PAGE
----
Jeff Davis wrote:
>"civilization or a cooperative group of civilizations would almost certainly
>have spanned the galaxy. Once such a pattern of galactic community takes
>hold, it is self reinforcing as it has an inherent survival value (32).
>Cooperative pooling of resources generally produces a more efficient use of
>the resources. It can be seen in Earths ecosystem, both
>biologically and sociologically, that cooperative behavior is reinforced."
Biology only displays limited cooperation. If trees could cooperate they would
not have to grow so tall. If plants could cooperate animals would not exist.
Humans display more cooperation, but display many notable cooperation failures.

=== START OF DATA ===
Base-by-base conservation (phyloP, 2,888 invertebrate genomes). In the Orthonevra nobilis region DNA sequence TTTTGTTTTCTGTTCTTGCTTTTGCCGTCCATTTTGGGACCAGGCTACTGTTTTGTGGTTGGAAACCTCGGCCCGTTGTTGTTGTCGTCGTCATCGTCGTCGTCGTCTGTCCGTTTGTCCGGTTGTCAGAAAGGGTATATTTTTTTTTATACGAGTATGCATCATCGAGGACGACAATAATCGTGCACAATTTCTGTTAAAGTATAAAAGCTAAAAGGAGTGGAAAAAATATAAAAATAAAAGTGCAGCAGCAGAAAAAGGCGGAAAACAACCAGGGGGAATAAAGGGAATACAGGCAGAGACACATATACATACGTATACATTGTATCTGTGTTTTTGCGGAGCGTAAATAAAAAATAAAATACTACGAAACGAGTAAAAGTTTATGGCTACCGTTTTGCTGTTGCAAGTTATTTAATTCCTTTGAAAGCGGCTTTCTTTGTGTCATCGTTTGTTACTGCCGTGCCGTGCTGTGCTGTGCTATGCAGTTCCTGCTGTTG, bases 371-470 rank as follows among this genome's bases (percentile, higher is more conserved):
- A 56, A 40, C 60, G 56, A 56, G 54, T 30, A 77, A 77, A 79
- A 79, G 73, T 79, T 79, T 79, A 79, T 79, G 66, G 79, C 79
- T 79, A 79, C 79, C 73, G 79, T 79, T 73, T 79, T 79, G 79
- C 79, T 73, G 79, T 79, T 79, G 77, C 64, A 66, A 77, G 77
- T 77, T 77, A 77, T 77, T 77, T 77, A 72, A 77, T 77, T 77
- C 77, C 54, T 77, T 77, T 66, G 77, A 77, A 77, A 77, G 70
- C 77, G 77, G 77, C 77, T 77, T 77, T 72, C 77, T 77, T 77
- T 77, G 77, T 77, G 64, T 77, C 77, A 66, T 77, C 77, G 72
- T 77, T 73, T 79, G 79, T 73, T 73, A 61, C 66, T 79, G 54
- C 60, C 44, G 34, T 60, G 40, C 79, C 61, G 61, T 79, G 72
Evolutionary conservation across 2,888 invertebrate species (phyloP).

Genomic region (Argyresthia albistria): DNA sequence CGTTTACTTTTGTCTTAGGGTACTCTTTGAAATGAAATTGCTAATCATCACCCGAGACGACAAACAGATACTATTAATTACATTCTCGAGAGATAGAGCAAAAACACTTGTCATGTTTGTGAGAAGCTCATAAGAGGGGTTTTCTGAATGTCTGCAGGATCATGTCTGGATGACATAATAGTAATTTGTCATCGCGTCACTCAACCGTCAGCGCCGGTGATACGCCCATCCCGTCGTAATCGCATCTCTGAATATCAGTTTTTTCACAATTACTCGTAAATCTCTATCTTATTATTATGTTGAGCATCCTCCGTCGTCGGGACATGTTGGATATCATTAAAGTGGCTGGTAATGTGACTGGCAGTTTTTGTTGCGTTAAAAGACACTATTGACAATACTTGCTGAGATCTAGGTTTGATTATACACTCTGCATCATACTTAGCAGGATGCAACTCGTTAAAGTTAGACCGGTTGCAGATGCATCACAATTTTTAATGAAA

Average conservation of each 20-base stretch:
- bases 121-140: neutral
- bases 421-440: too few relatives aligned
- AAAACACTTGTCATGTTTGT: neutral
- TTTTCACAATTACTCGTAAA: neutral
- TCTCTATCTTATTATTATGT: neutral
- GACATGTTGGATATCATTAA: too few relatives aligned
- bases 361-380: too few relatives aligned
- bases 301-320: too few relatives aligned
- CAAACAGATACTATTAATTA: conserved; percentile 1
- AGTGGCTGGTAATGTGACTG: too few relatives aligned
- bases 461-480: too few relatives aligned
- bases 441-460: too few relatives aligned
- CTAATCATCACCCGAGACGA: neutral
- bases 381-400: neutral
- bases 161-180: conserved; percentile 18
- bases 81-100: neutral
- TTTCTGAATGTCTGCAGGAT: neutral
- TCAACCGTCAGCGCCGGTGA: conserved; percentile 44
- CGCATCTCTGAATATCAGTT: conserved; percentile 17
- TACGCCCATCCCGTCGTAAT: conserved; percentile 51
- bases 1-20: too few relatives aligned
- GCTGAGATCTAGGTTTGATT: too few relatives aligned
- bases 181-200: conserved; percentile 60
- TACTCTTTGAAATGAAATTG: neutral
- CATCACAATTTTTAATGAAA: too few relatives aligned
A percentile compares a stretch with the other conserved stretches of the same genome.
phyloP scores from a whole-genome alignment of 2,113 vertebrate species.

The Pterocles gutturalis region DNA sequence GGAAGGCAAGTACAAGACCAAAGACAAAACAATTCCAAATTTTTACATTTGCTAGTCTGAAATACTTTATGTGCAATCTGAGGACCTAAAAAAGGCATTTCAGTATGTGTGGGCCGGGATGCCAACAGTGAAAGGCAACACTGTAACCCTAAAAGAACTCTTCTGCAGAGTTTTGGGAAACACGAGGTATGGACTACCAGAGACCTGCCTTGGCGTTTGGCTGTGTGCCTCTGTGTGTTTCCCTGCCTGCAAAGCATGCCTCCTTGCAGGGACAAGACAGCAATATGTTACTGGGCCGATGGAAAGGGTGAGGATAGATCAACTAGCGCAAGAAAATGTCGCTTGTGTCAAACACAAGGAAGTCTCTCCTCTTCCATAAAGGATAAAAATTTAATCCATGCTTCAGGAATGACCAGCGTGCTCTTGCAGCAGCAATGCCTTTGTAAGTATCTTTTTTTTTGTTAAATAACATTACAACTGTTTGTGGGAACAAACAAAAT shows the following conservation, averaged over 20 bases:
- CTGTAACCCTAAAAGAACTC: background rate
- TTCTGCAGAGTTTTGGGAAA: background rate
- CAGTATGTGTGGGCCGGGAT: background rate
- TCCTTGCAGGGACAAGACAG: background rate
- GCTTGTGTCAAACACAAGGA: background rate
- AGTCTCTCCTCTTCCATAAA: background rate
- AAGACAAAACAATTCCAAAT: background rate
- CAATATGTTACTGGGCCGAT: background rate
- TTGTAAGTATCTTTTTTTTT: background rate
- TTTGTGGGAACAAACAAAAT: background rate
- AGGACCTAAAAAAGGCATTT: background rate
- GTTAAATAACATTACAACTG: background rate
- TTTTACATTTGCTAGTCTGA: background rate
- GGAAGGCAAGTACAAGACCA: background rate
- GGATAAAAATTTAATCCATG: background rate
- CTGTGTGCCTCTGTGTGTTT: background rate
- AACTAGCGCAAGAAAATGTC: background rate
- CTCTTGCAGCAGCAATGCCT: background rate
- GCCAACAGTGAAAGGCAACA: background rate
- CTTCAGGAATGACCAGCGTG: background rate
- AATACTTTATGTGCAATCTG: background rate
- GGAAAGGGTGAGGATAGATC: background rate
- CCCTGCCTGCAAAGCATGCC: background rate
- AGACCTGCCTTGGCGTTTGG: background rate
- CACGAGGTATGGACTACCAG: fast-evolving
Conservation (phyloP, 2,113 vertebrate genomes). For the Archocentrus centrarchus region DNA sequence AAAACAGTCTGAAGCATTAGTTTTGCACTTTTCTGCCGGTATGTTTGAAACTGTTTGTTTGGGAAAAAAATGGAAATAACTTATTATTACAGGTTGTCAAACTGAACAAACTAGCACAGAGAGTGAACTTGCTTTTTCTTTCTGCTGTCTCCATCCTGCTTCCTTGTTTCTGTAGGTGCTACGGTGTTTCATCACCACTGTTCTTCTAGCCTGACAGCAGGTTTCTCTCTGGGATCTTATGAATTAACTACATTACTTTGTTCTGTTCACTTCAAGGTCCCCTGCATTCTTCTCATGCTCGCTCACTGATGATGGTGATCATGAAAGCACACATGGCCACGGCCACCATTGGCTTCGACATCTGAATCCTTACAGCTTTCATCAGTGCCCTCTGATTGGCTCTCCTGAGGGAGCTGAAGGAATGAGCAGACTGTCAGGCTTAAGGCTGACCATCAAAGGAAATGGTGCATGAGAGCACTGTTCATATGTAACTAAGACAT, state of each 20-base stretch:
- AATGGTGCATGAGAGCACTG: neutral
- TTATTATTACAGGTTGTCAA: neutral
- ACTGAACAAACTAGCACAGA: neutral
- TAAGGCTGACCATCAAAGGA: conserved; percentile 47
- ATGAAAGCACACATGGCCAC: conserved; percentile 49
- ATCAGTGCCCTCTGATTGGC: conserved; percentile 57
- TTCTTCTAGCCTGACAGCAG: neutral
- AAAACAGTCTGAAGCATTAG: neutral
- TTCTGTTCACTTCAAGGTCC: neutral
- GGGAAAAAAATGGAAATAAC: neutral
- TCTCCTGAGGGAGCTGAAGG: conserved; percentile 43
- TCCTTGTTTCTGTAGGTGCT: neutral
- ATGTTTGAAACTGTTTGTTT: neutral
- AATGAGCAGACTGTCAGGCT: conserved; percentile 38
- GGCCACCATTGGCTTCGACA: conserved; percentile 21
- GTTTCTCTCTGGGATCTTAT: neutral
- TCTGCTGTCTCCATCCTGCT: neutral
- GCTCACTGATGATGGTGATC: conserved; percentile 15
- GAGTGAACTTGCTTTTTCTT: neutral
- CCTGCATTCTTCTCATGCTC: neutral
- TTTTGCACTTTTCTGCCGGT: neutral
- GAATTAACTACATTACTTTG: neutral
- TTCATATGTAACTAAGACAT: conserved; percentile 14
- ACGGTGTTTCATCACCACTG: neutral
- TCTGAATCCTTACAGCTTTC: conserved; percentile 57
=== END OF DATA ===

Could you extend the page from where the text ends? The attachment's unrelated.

I continue to be disappointed that those who advocate this galactic
view do not even address the biggest puzzles it presents: Why doesn't that
civilization intercept more that 1% of the light from each star? Why don't
they use the mass from the stars to build things? These aren't cooperation
issues. Making full use of the resources at a star doesn't threaten life
at other stars. So why don't they do it?
Robin Hanson firstname.lastname@example.org http://hanson.gmu.edu
Asst. Prof. Economics, George Mason University
MSN 1D3, Carow Hall, Fairfax VA 22030-4444
703-993-2326 FAX: 703-993-2323
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